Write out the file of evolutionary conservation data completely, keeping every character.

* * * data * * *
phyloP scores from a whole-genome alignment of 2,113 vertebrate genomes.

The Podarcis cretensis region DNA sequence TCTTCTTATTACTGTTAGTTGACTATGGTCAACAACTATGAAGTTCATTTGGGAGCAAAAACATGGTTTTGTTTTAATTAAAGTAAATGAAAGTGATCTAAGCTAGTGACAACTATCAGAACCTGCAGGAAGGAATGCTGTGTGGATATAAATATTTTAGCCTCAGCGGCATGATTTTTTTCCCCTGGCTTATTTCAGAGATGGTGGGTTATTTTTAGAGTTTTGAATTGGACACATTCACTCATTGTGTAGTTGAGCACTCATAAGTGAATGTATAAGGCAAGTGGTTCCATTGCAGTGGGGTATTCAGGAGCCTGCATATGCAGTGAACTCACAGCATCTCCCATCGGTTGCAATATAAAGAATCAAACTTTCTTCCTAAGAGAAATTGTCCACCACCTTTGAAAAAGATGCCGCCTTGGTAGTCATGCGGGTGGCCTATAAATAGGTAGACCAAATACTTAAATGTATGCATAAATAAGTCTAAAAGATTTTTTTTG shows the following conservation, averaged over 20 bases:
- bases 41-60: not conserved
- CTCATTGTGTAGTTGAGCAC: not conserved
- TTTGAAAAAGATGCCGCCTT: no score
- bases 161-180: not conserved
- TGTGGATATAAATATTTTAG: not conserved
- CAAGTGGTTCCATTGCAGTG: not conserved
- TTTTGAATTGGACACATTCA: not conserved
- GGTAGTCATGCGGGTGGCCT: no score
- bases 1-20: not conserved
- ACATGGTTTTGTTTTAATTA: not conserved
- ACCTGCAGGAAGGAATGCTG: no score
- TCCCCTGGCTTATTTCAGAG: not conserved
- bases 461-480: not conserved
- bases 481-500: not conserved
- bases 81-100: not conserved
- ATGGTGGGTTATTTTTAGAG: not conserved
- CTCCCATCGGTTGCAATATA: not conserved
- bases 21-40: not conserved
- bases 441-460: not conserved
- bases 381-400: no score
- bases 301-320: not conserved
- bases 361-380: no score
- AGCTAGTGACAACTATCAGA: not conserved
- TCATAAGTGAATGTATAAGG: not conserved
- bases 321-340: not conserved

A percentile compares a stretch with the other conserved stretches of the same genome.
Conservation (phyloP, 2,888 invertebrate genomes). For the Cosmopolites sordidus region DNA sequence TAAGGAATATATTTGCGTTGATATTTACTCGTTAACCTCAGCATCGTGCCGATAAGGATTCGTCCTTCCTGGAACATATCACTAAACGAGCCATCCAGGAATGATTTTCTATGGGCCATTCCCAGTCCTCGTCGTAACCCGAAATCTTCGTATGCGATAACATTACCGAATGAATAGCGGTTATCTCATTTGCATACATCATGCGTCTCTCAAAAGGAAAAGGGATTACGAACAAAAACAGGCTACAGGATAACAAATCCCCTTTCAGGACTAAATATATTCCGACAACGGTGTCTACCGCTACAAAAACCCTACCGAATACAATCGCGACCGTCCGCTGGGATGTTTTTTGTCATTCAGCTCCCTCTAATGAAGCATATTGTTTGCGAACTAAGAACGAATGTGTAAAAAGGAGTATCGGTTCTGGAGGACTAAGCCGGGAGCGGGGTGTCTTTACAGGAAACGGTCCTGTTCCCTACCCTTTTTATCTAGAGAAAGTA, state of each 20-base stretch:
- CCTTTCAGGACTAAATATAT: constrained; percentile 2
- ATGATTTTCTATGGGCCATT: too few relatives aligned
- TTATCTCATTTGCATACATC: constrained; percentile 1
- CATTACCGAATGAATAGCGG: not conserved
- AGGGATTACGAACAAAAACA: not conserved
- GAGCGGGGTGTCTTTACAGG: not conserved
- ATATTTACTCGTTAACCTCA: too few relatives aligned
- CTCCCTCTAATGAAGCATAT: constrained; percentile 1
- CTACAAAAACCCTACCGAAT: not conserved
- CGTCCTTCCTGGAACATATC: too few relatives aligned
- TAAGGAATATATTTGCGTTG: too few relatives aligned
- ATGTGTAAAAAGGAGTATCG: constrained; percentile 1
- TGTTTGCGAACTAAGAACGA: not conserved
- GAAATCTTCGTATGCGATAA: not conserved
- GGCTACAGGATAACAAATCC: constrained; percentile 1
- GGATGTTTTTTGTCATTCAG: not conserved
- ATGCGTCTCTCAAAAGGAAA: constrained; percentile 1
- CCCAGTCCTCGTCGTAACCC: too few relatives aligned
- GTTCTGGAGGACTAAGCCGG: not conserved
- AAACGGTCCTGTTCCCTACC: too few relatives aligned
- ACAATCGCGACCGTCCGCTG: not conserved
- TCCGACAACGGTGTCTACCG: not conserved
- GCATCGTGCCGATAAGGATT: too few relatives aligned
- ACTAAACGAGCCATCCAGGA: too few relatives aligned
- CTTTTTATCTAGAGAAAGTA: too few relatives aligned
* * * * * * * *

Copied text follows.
phyloP scores from a whole-genome alignment of 2,113 vertebrate genomes.

The Podarcis cretensis region DNA sequence TCTTCTTATTACTGTTAGTTGACTATGGTCAACAACTATGAAGTTCATTTGGGAGCAAAAACATGGTTTTGTTTTAATTAAAGTAAATGAAAGTGATCTAAGCTAGTGACAACTATCAGAACCTGCAGGAAGGAATGCTGTGTGGATATAAATATTTTAGCCTCAGCGGCATGATTTTTTTCCCCTGGCTTATTTCAGAGATGGTGGGTTATTTTTAGAGTTTTGAATTGGACACATTCACTCATTGTGTAGTTGAGCACTCATAAGTGAATGTATAAGGCAAGTGGTTCCATTGCAGTGGGGTATTCAGGAGCCTGCATATGCAGTGAACTCACAGCATCTCCCATCGGTTGCAATATAAAGAATCAAACTTTCTTCCTAAGAGAAATTGTCCACCACCTTTGAAAAAGATGCCGCCTTGGTAGTCATGCGGGTGGCCTATAAATAGGTAGACCAAATACTTAAATGTATGCATAAATAAGTCTAAAAGATTTTTTTTG shows the following conservation, averaged over 20 bases:
- bases 41-60: not conserved
- CTCATTGTGTAGTTGAGCAC: not conserved
- TTTGAAAAAGATGCCGCCTT: no score
- bases 161-180: not conserved
- TGTGGATATAAATATTTTAG: not conserved
- CAAGTGGTTCCATTGCAGTG: not conserved
- TTTTGAATTGGACACATTCA: not conserved
- GGTAGTCATGCGGGTGGCCT: no score
- bases 1-20: not conserved
- ACATGGTTTTGTTTTAATTA: not conserved
- ACCTGCAGGAAGGAATGCTG: no score
- TCCCCTGGCTTATTTCAGAG: not conserved
- bases 461-480: not conserved
- bases 481-500: not conserved
- bases 81-100: not conserved
- ATGGTGGGTTATTTTTAGAG: not conserved
- CTCCCATCGGTTGCAATATA: not conserved
- bases 21-40: not conserved
- bases 441-460: not conserved
- bases 381-400: no score
- bases 301-320: not conserved
- bases 361-380: no score
- AGCTAGTGACAACTATCAGA: not conserved
- TCATAAGTGAATGTATAAGG: not conserved
- bases 321-340: not conserved

A percentile compares a stretch with the other conserved stretches of the same genome.
Conservation (phyloP, 2,888 invertebrate genomes). For the Cosmopolites sordidus region DNA sequence TAAGGAATATATTTGCGTTGATATTTACTCGTTAACCTCAGCATCGTGCCGATAAGGATTCGTCCTTCCTGGAACATATCACTAAACGAGCCATCCAGGAATGATTTTCTATGGGCCATTCCCAGTCCTCGTCGTAACCCGAAATCTTCGTATGCGATAACATTACCGAATGAATAGCGGTTATCTCATTTGCATACATCATGCGTCTCTCAAAAGGAAAAGGGATTACGAACAAAAACAGGCTACAGGATAACAAATCCCCTTTCAGGACTAAATATATTCCGACAACGGTGTCTACCGCTACAAAAACCCTACCGAATACAATCGCGACCGTCCGCTGGGATGTTTTTTGTCATTCAGCTCCCTCTAATGAAGCATATTGTTTGCGAACTAAGAACGAATGTGTAAAAAGGAGTATCGGTTCTGGAGGACTAAGCCGGGAGCGGGGTGTCTTTACAGGAAACGGTCCTGTTCCCTACCCTTTTTATCTAGAGAAAGTA, state of each 20-base stretch:
- CCTTTCAGGACTAAATATAT: constrained; percentile 2
- ATGATTTTCTATGGGCCATT: too few relatives aligned
- TTATCTCATTTGCATACATC: constrained; percentile 1
- CATTACCGAATGAATAGCGG: not conserved
- AGGGATTACGAACAAAAACA: not conserved
- GAGCGGGGTGTCTTTACAGG: not conserved
- ATATTTACTCGTTAACCTCA: too few relatives aligned
- CTCCCTCTAATGAAGCATAT: constrained; percentile 1
- CTACAAAAACCCTACCGAAT: not conserved
- CGTCCTTCCTGGAACATATC: too few relatives aligned
- TAAGGAATATATTTGCGTTG: too few relatives aligned
- ATGTGTAAAAAGGAGTATCG: constrained; percentile 1
- TGTTTGCGAACTAAGAACGA: not conserved
- GAAATCTTCGTATGCGATAA: not conserved
- GGCTACAGGATAACAAATCC: constrained; percentile 1
- GGATGTTTTTTGTCATTCAG: not conserved
- ATGCGTCTCTCAAAAGGAAA: constrained; percentile 1
- CCCAGTCCTCGTCGTAACCC: too few relatives aligned
- GTTCTGGAGGACTAAGCCGG: not conserved
- AAACGGTCCTGTTCCCTACC: too few relatives aligned
- ACAATCGCGACCGTCCGCTG: not conserved
- TCCGACAACGGTGTCTACCG: not conserved
- GCATCGTGCCGATAAGGATT: too few relatives aligned
- ACTAAACGAGCCATCCAGGA: too few relatives aligned
- CTTTTTATCTAGAGAAAGTA: too few relatives aligned